It’s Black Friday—and at Strong Towns, that means it’s time to hang with family, nap off yesterday’s food coma, and reflect on how dumb mandatory parking minimums are. Thousands of our readers across America are out there right now happily snapping photos of half-empty lots outside their local stores as part of our annual #BlackFridayParking campaign, reflecting on the insanity of the fact that our cities actually require many of their merchants to build so many parking spots that their customers can’t even fill on the biggest shopping day of the year. (You can totally join them, by the way.)
But not everyone thinks their town has a too-much-parking problem. And if you want to go to ground zero for people who think the Strong Towns call to end parking minimums simply doesn’t apply to their community, look no further than Southern California.
In a recent podcast from KCRW’s Greater LA, host Steve Chiotakis dug into Los Angeles’ peculiar relationship with its parking landscape. LA, after all, is a city that devotes a whopping 27 square miles of its land to the storage of private vehicles, (yes, really,) but whose residents still always seem to be endlessly circling for a spot. And while some Los Angelenos Chiotakis talks to think their city will simply never kick their autodependency habit, others see hope for getting people out of their cars and onto modes of transportation that don’t require that we pave over acres upon acres of our most valuable downtown land.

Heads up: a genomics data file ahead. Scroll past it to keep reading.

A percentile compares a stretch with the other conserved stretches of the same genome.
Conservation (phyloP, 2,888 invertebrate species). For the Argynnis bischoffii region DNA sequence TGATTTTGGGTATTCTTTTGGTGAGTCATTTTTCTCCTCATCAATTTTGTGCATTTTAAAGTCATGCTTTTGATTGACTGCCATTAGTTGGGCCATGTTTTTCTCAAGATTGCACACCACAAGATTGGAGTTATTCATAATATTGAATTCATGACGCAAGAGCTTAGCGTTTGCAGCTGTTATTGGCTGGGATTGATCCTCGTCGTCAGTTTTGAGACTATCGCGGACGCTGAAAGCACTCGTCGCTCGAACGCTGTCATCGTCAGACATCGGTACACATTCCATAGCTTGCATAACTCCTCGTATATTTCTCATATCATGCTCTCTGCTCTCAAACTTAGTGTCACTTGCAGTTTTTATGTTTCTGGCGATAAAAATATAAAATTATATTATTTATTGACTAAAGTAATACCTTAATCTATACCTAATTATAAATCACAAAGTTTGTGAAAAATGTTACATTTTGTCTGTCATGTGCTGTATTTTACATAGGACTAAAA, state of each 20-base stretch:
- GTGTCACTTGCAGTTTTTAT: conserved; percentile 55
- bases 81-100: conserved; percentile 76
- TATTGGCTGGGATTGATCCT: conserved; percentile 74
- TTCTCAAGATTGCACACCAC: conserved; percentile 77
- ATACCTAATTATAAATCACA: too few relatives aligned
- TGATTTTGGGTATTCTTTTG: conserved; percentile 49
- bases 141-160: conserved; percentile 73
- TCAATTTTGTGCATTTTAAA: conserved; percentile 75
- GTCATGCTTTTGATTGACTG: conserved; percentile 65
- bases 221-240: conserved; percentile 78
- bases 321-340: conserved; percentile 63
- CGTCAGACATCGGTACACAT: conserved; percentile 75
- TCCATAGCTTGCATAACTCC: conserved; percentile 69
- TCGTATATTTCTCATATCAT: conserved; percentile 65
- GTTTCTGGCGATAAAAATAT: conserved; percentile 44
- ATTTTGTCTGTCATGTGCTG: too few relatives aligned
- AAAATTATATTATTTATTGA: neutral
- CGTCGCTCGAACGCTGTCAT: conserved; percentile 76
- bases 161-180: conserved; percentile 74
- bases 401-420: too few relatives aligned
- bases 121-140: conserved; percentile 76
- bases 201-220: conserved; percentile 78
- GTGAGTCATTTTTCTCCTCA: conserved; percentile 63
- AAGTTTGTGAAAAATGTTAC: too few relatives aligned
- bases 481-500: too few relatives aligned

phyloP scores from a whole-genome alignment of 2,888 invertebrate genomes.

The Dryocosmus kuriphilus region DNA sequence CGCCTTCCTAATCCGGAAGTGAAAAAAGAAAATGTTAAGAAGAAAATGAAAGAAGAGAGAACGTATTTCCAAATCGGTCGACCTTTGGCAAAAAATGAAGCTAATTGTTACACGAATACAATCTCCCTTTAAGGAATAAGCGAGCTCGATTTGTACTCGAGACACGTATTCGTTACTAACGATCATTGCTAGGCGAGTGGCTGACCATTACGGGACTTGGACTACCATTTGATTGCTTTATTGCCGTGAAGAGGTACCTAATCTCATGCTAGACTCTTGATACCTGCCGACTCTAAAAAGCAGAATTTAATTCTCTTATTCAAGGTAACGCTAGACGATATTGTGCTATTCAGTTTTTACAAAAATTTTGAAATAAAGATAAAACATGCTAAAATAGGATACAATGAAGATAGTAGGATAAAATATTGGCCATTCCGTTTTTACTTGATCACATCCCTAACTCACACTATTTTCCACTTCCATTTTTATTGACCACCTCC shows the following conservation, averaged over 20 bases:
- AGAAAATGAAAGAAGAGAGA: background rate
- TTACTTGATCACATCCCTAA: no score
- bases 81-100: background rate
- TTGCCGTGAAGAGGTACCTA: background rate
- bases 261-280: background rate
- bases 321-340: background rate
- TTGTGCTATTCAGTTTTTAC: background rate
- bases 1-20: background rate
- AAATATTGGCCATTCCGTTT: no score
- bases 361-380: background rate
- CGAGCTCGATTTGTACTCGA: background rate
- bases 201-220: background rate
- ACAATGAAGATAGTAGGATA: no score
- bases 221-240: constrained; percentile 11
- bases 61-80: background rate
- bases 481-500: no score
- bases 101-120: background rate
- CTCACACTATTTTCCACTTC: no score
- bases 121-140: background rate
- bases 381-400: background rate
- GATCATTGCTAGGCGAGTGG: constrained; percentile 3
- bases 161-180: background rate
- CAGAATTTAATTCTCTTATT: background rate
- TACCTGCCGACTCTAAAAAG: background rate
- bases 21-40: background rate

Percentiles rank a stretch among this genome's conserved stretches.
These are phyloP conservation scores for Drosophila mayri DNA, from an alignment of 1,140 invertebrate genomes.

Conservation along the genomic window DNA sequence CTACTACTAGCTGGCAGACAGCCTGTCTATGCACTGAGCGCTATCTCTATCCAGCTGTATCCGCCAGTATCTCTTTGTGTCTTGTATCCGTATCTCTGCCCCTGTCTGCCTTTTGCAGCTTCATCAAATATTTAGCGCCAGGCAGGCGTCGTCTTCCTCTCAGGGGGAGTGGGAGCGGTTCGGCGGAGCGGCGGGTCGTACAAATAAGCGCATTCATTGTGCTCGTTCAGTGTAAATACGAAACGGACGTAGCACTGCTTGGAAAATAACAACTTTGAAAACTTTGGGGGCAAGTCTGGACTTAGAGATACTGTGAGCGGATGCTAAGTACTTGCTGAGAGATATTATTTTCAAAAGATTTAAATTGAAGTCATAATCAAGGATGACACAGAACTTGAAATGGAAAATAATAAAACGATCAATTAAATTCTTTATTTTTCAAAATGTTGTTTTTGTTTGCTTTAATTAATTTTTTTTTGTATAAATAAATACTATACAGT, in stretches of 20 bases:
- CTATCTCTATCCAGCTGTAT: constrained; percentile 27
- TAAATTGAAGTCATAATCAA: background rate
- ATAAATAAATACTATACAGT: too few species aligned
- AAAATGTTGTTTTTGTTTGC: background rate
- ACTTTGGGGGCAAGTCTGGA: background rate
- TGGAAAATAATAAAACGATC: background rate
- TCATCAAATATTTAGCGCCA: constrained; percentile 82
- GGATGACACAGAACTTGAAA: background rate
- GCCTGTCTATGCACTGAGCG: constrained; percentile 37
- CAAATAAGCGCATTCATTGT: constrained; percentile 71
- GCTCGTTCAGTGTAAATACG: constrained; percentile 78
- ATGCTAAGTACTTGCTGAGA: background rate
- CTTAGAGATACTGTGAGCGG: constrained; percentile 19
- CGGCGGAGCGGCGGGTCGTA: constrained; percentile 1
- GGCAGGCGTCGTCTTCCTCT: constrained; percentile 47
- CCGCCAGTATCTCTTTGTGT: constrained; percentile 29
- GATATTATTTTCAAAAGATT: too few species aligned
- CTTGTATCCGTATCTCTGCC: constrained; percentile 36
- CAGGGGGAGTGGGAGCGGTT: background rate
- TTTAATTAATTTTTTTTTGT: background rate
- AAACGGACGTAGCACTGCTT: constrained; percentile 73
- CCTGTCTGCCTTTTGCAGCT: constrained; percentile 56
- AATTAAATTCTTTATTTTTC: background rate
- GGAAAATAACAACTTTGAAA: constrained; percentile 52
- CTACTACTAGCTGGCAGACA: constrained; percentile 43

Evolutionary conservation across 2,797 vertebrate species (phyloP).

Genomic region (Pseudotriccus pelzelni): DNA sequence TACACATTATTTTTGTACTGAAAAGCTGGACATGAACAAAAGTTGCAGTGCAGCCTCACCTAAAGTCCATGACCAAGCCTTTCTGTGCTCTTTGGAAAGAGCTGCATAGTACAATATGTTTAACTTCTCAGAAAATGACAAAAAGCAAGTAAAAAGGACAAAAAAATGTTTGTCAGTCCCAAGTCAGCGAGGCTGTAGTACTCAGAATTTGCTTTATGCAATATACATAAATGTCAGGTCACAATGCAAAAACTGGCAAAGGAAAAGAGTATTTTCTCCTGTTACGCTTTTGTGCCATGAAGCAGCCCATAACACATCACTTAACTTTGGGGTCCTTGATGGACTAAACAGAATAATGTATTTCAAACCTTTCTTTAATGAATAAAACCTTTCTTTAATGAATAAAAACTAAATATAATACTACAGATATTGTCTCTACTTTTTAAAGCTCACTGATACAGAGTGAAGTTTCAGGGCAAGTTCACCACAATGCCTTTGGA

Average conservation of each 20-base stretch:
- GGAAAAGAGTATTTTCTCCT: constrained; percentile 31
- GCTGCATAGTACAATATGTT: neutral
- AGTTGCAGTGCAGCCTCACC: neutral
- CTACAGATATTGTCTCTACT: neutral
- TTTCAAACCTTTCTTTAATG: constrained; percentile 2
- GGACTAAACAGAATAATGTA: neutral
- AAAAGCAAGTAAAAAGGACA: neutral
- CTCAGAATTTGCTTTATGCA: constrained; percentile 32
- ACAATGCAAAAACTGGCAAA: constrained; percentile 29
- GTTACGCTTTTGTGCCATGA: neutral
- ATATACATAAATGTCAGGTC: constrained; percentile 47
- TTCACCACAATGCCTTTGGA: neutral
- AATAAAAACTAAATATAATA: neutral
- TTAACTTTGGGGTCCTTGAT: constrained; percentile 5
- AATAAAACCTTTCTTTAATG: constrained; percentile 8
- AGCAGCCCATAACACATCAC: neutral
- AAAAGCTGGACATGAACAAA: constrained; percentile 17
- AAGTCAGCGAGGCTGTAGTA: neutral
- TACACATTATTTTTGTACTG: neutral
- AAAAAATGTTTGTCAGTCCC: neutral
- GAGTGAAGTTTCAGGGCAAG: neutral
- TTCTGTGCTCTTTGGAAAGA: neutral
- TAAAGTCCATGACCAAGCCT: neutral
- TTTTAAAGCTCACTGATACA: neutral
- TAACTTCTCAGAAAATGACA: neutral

So what’s the Strong Towns take? Is Southern California beyond repair, or is it time for a transformative overhaul of the City of Sunshine?
In this episode of Upzoned, Chuck and Kea tackle that tough question—and offer a preview of what you can expect at their lived podcast recording at December 4th’s Southern California regional gathering. And their answers might surprise you—especially if you think #EndParkingMinimums means #BanTheCars.